Below are books that were eliminated from the competition as the tournament progressed through Rounds One and Two. If a book did not advance it became part of the Zombie Pool to possibly rise again to compete in the Round Three.
Posts Tagged: Fiction
Interested in reading reviews/comments about the books chosen for the Tournament of Books? Our Adult Services Librarians (Tournament Judges) will blog about their choice here on the Buzz Blog. In Round 1, Part 3, Darlene F. and Cyndi R. comment on their picks below.
Interested in reading reviews/comments about the books chosen for the Tournament of Books? Our Adult Services Librarians (Tournament Judges) will blog about their choice here on the Buzz Blog. In Round 1, Part 2, Maryellen E. and Mary M. comment on their picks below.
Interested in reading reviews/comments about the books chosen for the Tournament of Books? Our Adult Services Librarians (Tournament Judges) will blog about their choice here on the Buzz Blog. In Round 1, Part 1, Ruth S. and Barb P. comment on their picks below.
It seems almost everyone is compelled to close out the year with a list of Bests. Librarians are no exception, but this year we’re asking you to help us out.
What was the best book of 2013? We narrowed the field to 12 and fashioned the list into a bonafide Tournament of Books, starting on March 1.
The brackets will be posted on the Third Floor slatwall. Every week, paired books will go head to head. Our judges will select a winner to advance to the next round. Tournament books are available in multiple formats for your convenience.
Join in the fun by reading and voting for the best book. Ballots will also be on the Third Floor slatwall.
Here’s a list of this year’s Tournament of Book contenders vying to the title of 2013:
For distinguished fiction by an American author:
Also nominated as finalists in this category were: “What We Talk About When We Talk About Anne Frank,” by Nathan Englander (Alfred A. Knopf), a diverse yet consistently masterful collection of stories that explore Jewish identity and questions of modern life in ways that can both delight and unsettle the reader; and “The Snow Child,” by Eowyn Ivey (Reagan Arthur/Little, Brown), and enchanting novel about an older homesteading couple who long for a child amid the harsh wilderness of Alaska and a feral girl who emerges from the woods to bring them hope.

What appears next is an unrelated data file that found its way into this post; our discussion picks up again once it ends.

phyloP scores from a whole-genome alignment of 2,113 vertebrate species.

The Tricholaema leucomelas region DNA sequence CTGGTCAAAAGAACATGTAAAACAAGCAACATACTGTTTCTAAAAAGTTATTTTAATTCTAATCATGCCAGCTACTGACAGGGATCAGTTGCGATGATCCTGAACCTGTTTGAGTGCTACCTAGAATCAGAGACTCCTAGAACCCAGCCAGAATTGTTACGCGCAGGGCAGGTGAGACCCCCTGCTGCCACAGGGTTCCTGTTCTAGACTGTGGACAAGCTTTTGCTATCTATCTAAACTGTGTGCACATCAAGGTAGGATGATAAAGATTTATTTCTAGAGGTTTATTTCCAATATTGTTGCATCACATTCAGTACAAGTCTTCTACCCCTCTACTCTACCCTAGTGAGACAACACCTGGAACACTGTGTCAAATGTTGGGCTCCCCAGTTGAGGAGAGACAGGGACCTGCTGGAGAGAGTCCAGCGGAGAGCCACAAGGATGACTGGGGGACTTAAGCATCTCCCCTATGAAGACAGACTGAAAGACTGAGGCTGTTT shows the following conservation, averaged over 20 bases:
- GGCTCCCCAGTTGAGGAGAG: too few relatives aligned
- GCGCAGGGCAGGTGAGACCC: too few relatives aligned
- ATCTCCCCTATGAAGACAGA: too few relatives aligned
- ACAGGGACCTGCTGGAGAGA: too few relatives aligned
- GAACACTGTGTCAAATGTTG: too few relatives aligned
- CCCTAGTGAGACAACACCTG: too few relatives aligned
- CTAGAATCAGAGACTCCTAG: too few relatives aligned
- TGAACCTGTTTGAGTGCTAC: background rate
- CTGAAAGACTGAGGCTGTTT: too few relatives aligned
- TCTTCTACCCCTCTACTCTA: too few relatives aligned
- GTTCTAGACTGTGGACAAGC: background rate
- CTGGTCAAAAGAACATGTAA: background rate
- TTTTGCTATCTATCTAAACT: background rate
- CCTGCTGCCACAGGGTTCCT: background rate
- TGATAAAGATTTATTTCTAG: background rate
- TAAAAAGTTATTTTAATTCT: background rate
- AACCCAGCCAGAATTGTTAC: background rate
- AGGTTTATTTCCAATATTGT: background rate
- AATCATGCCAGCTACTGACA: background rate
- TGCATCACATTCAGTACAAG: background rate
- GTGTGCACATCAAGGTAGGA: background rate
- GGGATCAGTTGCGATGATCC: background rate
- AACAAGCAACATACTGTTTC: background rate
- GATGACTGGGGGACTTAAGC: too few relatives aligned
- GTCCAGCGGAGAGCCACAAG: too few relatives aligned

Lord Crick has died. While convulsing. And turning yellow. And providing his family with a gruesome corpse. Although young Lord Crick had some health issues (i.e. the pox) and a rather nasty disposition, it really was a ghastly and horrific death. His sister Lady Lydia decides that there must be a further investigation. The gossip against her husband Captain Flynn, who is her brother’s heir, is becoming scandalous. On the advice of her cousin Francis, she travels to London to meet with Dr. Thomas Silkstone, an American physician who is working, studying and teaching with British anatomist Dr. Carruthers. Silkstone, who is quite taken with Lady Lydia, agrees reluctantly to exhume and examine the corpse and answer questions at the inquest.
When he is at the estate, he finds not just a house in mourning, but a household full of secrets. Silkstone uses his primitive forensic and toxicology skills to study the remains, but he finds more questions than answers, and his list of suspects in the household grows. The tension swells, and the plot twists, but will Silkstone (with some help from Carruthers,) find the answers with his scientific methods before there is another body found on the estate? Harris writes a layered tale of forensic mystery using engaging characters who struggle with the conventions of their time. Silkstone is wonderful as the outsider looking into their society. Can’t wait to read the next one in the series!
This book begins with Japanese “picture brides” on a boat to early 20th Century America to meet their husbands. These brides are young girls (some 12 or so) who have been shipped off by their parents with the intention of having them get married, have families and basically have better lives than they would in Japan. The end of the book covers the heart-wrenching years of the Japanese Internment Camps during the post-Pearl Harbor era in the Western USA.
I absolutely loved the story, the lyricalness, the lushness and the tone of this novel. Otsuka has a gift of being able to express series of complex emotions with just a few words. Her writing style seems natural, fluid, yet filled with power. She does a fantastic job of creating a scene with as few words as possible. Less, if definitely more here. After-all, the novel is around 120 pages.
Saying all of that, I still found myself wanting a little more. NOT more of the words…more of the individual characters and their own stories. This novel is told in the first person plural voice (or point of view). Meaning: WE did this, WE did that. With such powerful stories to tell, I wish Otsuka would have picked one or two women to focus on instead of the global “we.” This does not mean I did not like the book. I loved it. I just would have loved it even more had there been a little more individual detail.
But, I understand why she choose the plural voice to write it. The subject matter here is highly emotional…and by keeping it in the plural, both Otsuka and the reader are able to keep a fair and appropriate distance. Either way, a must read for all…